By: Karim Mostafa Launches Personalized Audio Service

Just when you thought you couldn’t squeeze another thing onto your computer desktop, introduces an online feature that can keep you listening to personalized

audio news throughout the day.

After incubating for the past year at San Francisco’s Women’s Technology Center (the same

one Hillary Clinton visited last week), launched a beta version of its

personalized news service at Internet World in Los Angeles this week.

Along with its debut comes an impressive list of partners, including,,

The Wall Street Journal Interactive Edition, The Associated Press,,, and

What have all these news organizations signed up for? Essentially, is

offering to distribute their content in audio form. Particularly appealing is

AudioBasket’s ability to search audio content and gather into one location all broadcasts

covering any particular subject — for example, the oil industry.

For now, the content providers are handling the conversion of their own print materials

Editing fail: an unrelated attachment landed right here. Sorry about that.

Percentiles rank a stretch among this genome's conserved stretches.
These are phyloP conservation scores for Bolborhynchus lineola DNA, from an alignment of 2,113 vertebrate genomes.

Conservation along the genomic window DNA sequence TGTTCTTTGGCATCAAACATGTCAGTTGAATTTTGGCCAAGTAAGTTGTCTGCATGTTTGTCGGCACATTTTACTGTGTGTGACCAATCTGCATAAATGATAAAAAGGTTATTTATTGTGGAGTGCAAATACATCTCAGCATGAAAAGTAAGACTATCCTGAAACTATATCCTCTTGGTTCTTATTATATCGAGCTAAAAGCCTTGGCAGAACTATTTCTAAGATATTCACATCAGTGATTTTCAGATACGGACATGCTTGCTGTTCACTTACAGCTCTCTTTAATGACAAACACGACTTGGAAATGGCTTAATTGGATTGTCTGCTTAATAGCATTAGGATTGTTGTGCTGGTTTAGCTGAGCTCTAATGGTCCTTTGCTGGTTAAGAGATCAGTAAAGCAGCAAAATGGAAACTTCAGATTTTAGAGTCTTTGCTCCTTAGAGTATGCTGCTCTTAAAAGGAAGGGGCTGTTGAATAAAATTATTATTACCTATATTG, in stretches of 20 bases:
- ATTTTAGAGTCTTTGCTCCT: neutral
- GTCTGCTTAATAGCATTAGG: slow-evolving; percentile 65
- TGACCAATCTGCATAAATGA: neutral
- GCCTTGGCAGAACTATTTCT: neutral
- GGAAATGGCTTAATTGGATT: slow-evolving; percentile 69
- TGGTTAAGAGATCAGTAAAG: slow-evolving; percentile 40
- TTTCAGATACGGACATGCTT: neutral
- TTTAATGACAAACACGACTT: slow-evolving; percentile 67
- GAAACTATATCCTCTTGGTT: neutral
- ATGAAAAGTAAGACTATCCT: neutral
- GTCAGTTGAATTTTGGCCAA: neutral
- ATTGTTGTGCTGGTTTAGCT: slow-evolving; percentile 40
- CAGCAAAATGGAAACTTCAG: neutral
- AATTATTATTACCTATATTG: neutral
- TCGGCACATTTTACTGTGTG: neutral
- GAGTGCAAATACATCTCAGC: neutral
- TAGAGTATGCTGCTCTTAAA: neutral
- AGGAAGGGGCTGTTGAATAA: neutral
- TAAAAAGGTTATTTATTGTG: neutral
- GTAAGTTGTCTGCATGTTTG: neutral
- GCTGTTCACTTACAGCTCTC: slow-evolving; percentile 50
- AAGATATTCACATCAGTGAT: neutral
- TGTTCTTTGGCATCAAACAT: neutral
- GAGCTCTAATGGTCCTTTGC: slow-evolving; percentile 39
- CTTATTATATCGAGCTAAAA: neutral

to audio. Then distributes the material to other Web sites. The company

plans to eventually build a recording studio to handle the print-to-audio conversion, but

for now, the participating content providers have been happy to handle the task, says

AudioBasket CEO Kim Fisher.

Consumers can download the audio content for free to a personal computer, wireless phone,

personal digital assistant, or an MP3 player. ‘You can wake up in the morning and have

all the content you need already downloaded to your MP3 player,’ Fisher says.

On the distribution end, Fisher doesn’t think many news sites will sign up for the

service. But she expects non-news sites such as to sign up so their users can

get more audio news on a particular topic and listen to it later.

For content producers, not only distributes the content, but also

aggregates general data on listening habits. In light of privacy concerns, Fisher stresses that data on individual consumers will not be provided to the affiliates. will create its own detailed profiles on users’ listening habits and use

that information internally to target advertising, the site’s main source of income. For

each hour of content selected, there will be six minutes of advertising. Ads will appear

between clips from differing sources, but never in the middle of a broadcast.

Founded in May 1999, has expanded to 40 employees and is moving out on

its own after a year at the Women’s Technology Center. The company is in the midst of

securing financing for future growth.


Karim Mostafa ( is assistant editor for

Editor & Publisher Online.

(c) Copyright 2000, Editor & Publisher

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